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transphobia 

Based on the shit going on with JK Rowling, I checked out Nina Paley's twitter.

She's quoting the above, and selling a transphobic t-shirt.

I feel so ashamed of having worked with her.

I had no idea, and I genuinely think something in her switched to become this hateful self.

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transphobia 

@emacsen You can't control who other people are or who they become. You shouldn't be ashamed of something you didn't do, didn't know about no had no control over. I mean, could you realistically have known?? How many others have worked with her and simply had no idea??

I remember once thinking that Eric Raymond was an interesting fellow. I noped right out of there pretty quick once I found out what he was really like, but I really didn't know at first.

transphobia 

@Lofenyy

You're right that I had no way of knowing or controlling what Nina would do. Also, earlier on she was verbally expressing a different sentiment than her written self.

She would express concerns regarding normalizing strict gender roles, and that young people who might be gender non-conformist might be pressured into transitioning rather than to simply be non-conformist, or non-performative in their gender expression.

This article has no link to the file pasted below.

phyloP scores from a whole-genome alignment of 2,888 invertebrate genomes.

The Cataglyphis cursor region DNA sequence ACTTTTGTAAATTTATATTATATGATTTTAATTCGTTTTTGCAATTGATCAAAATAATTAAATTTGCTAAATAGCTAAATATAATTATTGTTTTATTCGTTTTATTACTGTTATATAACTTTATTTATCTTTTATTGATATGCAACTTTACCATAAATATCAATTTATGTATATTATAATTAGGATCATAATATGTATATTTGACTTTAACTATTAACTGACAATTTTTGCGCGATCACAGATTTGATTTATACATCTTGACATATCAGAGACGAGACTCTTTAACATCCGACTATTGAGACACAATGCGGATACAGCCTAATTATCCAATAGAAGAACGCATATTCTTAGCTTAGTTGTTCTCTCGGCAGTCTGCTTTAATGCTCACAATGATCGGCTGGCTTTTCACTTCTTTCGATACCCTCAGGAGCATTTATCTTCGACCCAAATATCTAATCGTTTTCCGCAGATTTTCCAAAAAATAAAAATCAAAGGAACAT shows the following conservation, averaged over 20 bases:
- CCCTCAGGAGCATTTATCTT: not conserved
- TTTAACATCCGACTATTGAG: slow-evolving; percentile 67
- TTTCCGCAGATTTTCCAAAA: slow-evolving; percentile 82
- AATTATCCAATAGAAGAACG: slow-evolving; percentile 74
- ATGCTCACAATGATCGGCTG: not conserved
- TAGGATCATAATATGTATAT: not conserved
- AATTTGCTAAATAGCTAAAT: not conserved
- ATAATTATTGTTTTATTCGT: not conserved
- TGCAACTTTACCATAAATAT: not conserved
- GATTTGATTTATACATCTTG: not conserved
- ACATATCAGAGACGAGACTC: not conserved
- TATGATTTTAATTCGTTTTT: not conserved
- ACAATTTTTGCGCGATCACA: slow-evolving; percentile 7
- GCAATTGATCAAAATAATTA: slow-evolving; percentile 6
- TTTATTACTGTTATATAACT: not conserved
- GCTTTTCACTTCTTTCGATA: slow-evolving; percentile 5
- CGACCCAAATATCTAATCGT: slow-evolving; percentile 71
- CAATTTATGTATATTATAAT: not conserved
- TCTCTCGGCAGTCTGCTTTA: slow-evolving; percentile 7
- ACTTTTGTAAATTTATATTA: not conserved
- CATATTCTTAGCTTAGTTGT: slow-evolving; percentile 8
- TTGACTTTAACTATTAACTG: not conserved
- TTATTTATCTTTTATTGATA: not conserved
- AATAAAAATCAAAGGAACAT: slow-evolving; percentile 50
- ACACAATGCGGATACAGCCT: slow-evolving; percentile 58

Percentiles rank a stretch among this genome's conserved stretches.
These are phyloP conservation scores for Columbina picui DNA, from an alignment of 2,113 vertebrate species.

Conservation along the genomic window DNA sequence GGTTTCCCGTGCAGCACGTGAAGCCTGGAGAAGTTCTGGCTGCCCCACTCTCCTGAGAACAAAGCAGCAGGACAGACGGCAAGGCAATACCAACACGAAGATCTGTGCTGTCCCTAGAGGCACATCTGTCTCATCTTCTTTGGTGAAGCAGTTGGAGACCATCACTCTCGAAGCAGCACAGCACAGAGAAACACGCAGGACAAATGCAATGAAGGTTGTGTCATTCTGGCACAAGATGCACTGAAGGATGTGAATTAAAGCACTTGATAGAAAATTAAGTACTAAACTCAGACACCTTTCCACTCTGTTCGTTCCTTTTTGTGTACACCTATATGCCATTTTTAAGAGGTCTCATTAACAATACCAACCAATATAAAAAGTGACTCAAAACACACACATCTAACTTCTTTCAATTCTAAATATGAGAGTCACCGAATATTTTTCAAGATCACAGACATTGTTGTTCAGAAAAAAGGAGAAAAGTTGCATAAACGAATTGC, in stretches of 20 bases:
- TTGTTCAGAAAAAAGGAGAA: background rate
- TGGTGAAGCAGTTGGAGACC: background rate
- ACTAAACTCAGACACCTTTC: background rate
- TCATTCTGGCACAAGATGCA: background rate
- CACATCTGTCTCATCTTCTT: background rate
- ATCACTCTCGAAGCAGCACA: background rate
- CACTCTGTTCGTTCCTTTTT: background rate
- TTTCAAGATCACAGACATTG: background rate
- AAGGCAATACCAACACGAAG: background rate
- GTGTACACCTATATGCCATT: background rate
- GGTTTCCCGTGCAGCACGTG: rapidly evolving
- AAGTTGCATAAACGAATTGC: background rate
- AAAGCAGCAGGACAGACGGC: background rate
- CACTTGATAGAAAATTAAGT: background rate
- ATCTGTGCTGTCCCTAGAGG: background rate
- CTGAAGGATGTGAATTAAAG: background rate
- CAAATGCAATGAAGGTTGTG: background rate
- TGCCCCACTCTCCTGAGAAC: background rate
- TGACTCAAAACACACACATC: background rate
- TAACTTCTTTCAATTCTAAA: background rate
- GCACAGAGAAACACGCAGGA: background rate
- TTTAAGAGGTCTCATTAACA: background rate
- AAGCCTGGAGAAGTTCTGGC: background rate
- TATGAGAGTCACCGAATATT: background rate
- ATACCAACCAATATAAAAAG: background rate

(these would be my words to explain it, not hers)

1/

transphobia 

@Lofenyy

Put in plain language, her earlier sentiments were essentially (again my words) A 14 year old who may be experimenting in how they experience the world, gender and sexuality, might be pressured into conforming to a certain gender expectation by society, and be pressured into transitioning to fit that rigid expectation, rather than just be who they are.

That's an argument I think merits at least some larger societal discussion, even if I disagree with it.

2/

transphobia 

@Lofenyy

I won't go too deep into why I disagree with it, other than to say that Western Queer communities are not like Iran, where SRS is common because homosexuality is disallowed and thus the only way to be openly gay is to transition.

Instead, we see gender queerness and fluidity going part in parcel with the modern Queer community. So there's less to be worried about in terms of this strict normativity argument for sure.

ESR is an interesting case... Let's talk about him.

3/

transphobia 

@Lofenyy

I was influenced early on by ESR's writing. And also, ESR actually threatened to punch me, in person.

My read on ESR is two fold. Firstly, he was always a bit of a nut. He was the guy invited to the party because he would carry out O'Reilly's vision and community build around it, without question.

ESR was motivated by both money and ideology, and he was basically sold the idea he could get money by spreading his word. As for his other views, on guns, women, etc...

4/

transphobia 

@Lofenyy

ESR was always a gun nut, driven by libertarianism. People around him knew that the thing to do with him was keep him on track, but if you deviated from that even a little, he'd go onto that track. It's a lot like how I've heard Simson Garfinkel knows his stuff on Unix security, but if you let him go, will talk about UFOs. "We're all a bit mad here."

ESR's dating advice, etc. was less bad that a lot of contemporary stuff at the time. Not good but not god awful